Insights from Outside: The New Global M.A.

Introducing American Graduate Students to the World of International Diplomacy: “We’re Called Webster-World-Wide for a Reason.” - Dr. Weeks

To understand how diplomacy works, it helps to have been around some major international institutions. Even better, all the major international institutions.

At least that’s the underlying premise of Webster University’s new Global International Relations Masters Program that was launched at the Webster Vienna Campus at the end of August. Nineteen American graduate students, a few traveling abroad for the first time, arrived with luggage for ten months to Vienna, the city of the UN, OPEC, the IAEA, the OSCE and others, as they began their precedent-setting academic tour of the diplomatic centers of Europe.

“We are called Webster University Worldwide for a reason”, said Dr Gregory Weeks, Head of the Vienna IR department.

Webster’s new M.A. is rivaled only by Tufts University in Boston’s Global M.A. However, the Webster program alone offers students the chance to study at each of the four European Campuses, “exposed to international organizations and institutions in four major cities,” such as the United Nations in Vienna and Geneva, also home of the World Trade Organization, London’s International Institute for Strategic Studies and the International Court of Justice in the Hague.

The implications of this M.A. are revealed through the curriculum: The introductory courses are held in Vienna, the hub of most modern European international affairs, the research and Middle East segment are taught in London, the largest and most cosmopolitan city of the four.  The human rights issues are covered in Geneva, the so-called “Humanitarian Capital of the World,” and students tackle International Law in Leiden, which is only 10 minutes away from the city of the International Court of Justice, The Hague.

From Vienna, students will head for London in Fall II, when housing gets cheaper.  Then to Geneva Spring I for the IR program’s annual Humanitarian Conference” and then off to Leiden to visit sessions of the ICJ and NATO headquarters before the summer holidays. Which is not as complicated as it sounds.

“The academic part is the easy part”, commented academic director William Fulton.  “The students actually participate in the same classes with our other IR graduate students.”

Dr Hirsh added that actually finding housing for students is the “biggest headache.”

All students are US citizens, with one, Alex Moreno, originally from Argentina, and most had had few chances to travel outside the US.

“American people are not well traveled [and they have not] seen the people they are affecting,” said Joshua Reitnauer, a Sociologist from Pennsylvanian. “I  have come here for answers for myself.”

Palmer Shepherd, a musician and musicologist from Texas, has worked for NGOs in the last 10 years. He believes this M.A. will get him a better overall education, as well as giving him a broader perspective.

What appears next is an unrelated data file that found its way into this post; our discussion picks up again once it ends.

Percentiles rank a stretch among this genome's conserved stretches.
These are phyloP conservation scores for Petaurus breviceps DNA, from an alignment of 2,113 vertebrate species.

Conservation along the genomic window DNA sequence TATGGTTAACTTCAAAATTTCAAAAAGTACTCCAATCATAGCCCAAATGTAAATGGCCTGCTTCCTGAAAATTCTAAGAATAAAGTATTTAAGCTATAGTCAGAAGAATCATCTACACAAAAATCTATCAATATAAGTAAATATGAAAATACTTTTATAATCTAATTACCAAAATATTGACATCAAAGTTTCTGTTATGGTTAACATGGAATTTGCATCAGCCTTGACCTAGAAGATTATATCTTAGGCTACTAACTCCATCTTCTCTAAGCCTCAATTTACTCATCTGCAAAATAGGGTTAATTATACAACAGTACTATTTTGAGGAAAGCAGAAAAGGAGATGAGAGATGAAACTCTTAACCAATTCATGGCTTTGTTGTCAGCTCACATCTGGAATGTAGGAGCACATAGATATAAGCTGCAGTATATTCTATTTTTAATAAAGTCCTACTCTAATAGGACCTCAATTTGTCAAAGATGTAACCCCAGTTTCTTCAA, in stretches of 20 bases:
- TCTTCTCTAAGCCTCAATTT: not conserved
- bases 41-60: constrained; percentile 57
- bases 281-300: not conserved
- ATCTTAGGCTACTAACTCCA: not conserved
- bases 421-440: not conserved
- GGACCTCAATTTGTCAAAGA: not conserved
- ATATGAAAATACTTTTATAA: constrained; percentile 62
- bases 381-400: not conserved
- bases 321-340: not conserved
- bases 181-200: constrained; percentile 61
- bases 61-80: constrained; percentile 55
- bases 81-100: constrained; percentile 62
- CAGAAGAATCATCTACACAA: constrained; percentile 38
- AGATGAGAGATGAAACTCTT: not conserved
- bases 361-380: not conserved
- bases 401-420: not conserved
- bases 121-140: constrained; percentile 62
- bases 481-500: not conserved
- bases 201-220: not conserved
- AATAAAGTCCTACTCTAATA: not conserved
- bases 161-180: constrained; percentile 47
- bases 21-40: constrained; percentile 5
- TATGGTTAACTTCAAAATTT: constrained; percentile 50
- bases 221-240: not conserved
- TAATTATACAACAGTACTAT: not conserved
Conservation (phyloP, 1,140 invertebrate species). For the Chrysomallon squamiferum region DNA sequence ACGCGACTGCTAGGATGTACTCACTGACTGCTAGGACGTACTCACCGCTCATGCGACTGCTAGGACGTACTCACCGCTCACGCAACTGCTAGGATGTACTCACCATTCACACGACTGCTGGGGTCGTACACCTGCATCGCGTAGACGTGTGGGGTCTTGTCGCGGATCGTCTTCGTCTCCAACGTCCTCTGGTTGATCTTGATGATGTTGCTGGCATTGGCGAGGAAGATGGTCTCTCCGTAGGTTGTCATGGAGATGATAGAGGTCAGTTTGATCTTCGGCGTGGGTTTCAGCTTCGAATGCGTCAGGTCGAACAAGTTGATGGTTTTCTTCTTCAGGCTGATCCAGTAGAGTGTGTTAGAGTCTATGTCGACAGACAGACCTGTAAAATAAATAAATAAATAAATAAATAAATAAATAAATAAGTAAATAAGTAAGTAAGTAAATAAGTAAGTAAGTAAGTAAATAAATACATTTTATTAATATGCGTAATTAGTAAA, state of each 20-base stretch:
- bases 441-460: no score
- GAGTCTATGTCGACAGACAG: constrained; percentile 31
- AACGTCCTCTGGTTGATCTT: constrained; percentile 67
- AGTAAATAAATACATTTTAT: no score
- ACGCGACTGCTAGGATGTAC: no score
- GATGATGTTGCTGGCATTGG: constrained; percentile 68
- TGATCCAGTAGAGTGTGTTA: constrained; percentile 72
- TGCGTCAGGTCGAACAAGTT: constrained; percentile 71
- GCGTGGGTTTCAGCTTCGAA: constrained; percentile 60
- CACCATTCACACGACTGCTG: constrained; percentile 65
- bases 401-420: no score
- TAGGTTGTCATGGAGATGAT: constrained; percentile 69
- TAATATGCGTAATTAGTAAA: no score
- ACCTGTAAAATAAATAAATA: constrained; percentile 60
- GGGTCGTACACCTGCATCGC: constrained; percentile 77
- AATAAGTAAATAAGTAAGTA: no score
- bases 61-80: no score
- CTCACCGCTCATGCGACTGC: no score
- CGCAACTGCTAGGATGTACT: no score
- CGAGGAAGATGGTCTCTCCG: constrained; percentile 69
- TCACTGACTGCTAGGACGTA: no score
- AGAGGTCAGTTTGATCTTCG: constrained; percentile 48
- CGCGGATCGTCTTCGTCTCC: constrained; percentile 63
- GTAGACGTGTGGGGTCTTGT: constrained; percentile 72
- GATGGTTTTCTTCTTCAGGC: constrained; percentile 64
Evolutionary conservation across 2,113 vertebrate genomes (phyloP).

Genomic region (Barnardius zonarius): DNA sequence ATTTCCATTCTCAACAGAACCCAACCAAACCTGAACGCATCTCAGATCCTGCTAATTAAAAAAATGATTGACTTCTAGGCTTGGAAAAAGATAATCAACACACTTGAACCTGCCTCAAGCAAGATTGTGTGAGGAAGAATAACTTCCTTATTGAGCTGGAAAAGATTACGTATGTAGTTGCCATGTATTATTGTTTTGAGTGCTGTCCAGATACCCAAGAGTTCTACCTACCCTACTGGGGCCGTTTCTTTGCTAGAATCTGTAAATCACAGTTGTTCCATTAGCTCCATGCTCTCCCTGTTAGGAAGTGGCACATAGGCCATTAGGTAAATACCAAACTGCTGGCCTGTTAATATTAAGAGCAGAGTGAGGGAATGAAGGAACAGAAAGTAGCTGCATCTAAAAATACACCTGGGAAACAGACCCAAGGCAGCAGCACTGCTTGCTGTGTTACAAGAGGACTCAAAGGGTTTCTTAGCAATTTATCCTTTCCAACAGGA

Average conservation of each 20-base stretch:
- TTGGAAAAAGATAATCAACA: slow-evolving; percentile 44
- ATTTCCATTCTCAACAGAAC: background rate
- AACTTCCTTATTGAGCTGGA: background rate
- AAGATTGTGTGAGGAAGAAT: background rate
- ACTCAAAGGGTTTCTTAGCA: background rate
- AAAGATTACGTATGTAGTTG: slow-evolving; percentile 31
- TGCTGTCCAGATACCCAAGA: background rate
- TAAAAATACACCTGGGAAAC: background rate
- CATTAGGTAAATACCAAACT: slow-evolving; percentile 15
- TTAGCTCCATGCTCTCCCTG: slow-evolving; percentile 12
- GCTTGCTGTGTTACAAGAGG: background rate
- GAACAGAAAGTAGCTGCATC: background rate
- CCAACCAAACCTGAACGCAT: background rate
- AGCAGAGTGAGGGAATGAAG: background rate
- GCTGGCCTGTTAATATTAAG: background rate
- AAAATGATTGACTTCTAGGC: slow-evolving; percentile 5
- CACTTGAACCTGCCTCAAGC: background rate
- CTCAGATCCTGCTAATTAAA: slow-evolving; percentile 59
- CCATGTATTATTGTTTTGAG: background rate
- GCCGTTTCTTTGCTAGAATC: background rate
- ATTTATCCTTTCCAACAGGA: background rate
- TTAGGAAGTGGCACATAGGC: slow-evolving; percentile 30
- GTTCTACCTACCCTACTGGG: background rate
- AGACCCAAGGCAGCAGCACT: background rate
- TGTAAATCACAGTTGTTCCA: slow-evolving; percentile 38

“My IR classes are like an orchestra of people from all over the world,” he said.  Angel Cintron, from Florida, was preparing to start an M.A. in Counterterrorism in Israel, but because of the current political situation in the region, chose the Webster program instead. Chicagoan Saran Sholar came to the program from Human Resources, and Robin Geller, from Philadelphia, from Political Service looking for “insights [from] outside the US.”

“Europe is not so narrow-minded and is much freer than the US when it comes to political discussions,” Alex Moreno said.

However, they have faced some significant challenges living in Austria. Although welcomed with several nice meals in nice restaurants, the administration “failed to provide the basics,” one student said. By week four, students accommodations lacked telephones, refrigerators and in some cases, even hot water, and most still did not have an Internet connection. And while Saint Louis had promised them a 15-minute walk to campus, the actual trip to WUV takes 50 minutes minimum when all connections work.

They also worry about their luggage – on flights from US to Europe, they were allowed to bring four bags, and on internal European flights, on much smaller planes, they are only allowed one, and could be required to pay as much as 700 Euros for the rest.  Thus students say they have begun to “feel very much alienated,” and there are some discussions as to whether they will continue the program after the holidays.

“All in all, it is a great learning experience,” said Asma Syed, the only student who was enrolled in this program last year, an awkward start due to administrative setbacks. Students hoped that some of these difficulties could be worked out at the other European campuses. However, it may also reflect a difference in what is expected of European university students, who are thought to be a lot more self reliant than American students and whose education is largely self guided.

Glitches aside, the Global M.A. is a unique opportunity that sets Webster University apart in the world of IR Masters programs.

There is a great “need for USA college students to study abroad,” said Dr. Frederick Bonkovsky of the Vienna IR department.

Dr Weeks agreed. “We believe that we have a winning program in the global IR MA,” he said, “[and one should] expect Webster University to be a leader in this area in the future as well.”

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